Though she did not have any problems with memory, Mrs. Theriault eventually found out that she has a rare form of Alzheimer’s disease. The diagnosis enabled her family to plan ahead: Her husband took early retirement and found a clinical trial for her to enroll in, and the two went on a safari that had been a dream for years.

“We’re front-loading a bit, enjoying life as much as we can, now that the disease is manageable,” said Paul Theriault, 57. “It can get pretty ugly.”

For the Theriaults, getting an accurate diagnosis of Alzheimer’s disease brought a measure of relief, even though the future might be grim. Indeed, there is a growing interest in the early detection of dementia, not only in patients like Mrs. Theriault but also in people with normal age-related memory changes or even no symptoms at all.

The idea is that treatments for Alzheimer’s disease and other dementias have been largely ineffective because the conditions aren’t caught early enough. Now researchers are starting clinical trials that focus on people in the “pre-symptomatic phase” of Alzheimer’s disease. Medicare is paying for wellness visits that include cognitive assessments and screening.

But the push for ever-earlier dementia screening raises troubling questions for patients and their families. When the diagnosis is early Alzheimer’s disease, the medical profession has little treatment to offer. This month, researchers at an Alzheimer’s Association conference in Boston urged policy makers to think hard before recommending wider dementia screening, saying studies have found no evidence that early detection improves outcomes.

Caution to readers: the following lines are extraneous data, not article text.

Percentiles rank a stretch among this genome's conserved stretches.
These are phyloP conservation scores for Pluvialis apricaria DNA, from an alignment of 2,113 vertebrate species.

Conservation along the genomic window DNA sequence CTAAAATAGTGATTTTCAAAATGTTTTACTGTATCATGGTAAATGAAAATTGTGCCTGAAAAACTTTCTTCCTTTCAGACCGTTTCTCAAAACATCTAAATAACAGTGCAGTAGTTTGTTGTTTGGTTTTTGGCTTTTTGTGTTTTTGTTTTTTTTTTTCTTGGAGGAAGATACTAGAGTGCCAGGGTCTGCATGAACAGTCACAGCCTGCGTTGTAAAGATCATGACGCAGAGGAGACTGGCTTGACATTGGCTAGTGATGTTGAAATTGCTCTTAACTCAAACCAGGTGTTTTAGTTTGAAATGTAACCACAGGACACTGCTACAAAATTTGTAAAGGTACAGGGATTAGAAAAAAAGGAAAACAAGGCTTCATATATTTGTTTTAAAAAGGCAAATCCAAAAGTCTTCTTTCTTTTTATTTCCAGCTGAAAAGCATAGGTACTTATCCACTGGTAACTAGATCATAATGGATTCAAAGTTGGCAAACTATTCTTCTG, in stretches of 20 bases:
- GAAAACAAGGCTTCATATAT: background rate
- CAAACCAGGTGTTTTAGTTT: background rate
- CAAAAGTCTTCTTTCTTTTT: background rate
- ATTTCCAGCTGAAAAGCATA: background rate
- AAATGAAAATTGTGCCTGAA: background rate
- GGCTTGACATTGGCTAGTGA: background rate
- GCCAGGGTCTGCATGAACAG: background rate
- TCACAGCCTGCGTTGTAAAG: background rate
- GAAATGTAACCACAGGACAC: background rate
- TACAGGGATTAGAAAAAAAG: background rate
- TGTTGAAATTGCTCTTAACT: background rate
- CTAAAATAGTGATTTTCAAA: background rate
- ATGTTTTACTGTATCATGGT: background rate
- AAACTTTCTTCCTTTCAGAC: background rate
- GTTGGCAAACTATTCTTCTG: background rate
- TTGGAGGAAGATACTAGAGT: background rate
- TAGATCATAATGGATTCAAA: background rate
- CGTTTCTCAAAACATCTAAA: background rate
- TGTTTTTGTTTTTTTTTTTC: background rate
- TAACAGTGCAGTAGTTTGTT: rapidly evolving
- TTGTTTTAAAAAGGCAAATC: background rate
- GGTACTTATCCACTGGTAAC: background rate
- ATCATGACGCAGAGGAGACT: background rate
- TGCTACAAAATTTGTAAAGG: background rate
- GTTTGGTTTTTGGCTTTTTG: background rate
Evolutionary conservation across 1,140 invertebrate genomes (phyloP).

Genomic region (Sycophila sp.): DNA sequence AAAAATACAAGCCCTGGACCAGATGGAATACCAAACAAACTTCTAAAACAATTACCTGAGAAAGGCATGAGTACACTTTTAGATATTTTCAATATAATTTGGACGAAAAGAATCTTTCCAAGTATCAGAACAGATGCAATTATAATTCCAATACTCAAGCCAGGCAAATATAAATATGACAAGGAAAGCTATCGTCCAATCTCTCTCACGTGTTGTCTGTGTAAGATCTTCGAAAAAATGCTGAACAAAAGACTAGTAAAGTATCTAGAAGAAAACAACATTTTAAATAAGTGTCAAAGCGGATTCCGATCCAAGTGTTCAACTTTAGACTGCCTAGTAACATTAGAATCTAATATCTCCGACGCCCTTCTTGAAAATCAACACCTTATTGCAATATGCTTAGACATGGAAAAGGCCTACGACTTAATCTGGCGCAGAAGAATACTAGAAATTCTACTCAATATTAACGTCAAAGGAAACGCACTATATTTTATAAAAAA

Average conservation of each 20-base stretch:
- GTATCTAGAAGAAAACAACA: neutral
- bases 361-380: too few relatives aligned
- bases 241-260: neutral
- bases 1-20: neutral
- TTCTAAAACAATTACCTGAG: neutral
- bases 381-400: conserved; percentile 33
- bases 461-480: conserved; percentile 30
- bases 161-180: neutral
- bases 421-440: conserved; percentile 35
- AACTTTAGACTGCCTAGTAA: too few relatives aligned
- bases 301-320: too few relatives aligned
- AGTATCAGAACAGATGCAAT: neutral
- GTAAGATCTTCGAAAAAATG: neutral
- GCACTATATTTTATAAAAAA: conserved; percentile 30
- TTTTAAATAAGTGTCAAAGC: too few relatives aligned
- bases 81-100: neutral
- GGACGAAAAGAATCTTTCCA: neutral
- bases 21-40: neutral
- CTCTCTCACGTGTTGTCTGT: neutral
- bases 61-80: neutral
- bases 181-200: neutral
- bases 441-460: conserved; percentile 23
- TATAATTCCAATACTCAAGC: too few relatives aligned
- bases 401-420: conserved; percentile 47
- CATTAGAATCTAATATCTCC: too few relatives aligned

And the experts said that little, if anything, is known about the potential risks of early detection. The diagnosis may cause stress, anxiety, depression and even suicide in patients, and can have implications for employment, purchasing life and long-term care insurance, and one’s overall quality of life, sense of autonomy and self-image.

“It colors how people see you and how you see yourself,” said Dr. Daniel J. Brauner, a geriatrician and ethicist at the University of Chicago. “Everyone forgets things, but if you have the diagnosis, whenever you forget something you’ll think, ‘It’s because I’m sick.’ It pathologizes everything.”

The amyloid plaque that is characteristic of Alzheimer’s disease starts to accumulate years, even decades, before symptoms become apparent, and some researchers are convinced that in order to prevent or postpone cognitive impairment, these plaques must be attacked earlier.

Laurie Ryan, director of the Alzheimer’s Disease Clinical Trials Office at the National Institute on Aging, said new trials of a monoclonal antibody that binds to amyloid will specifically recruit subjects who do not show any symptoms of Alzheimer’s disease but already have evidence of amyloid plaque buildup.

Healthy subjects will have to volunteer to undergo PET scans that detect amyloid plaque in the brain. They may be recruited from among the many “worried well” who are seeking reassurance and clear answers about the future.

“This trial will require participants to have an amyloid burden that is consistent with risk for Alzheimer’s disease, so you essentially will know your status, which is uncharted territory,” Dr. Ryan said. “This type of trial has not been done before.”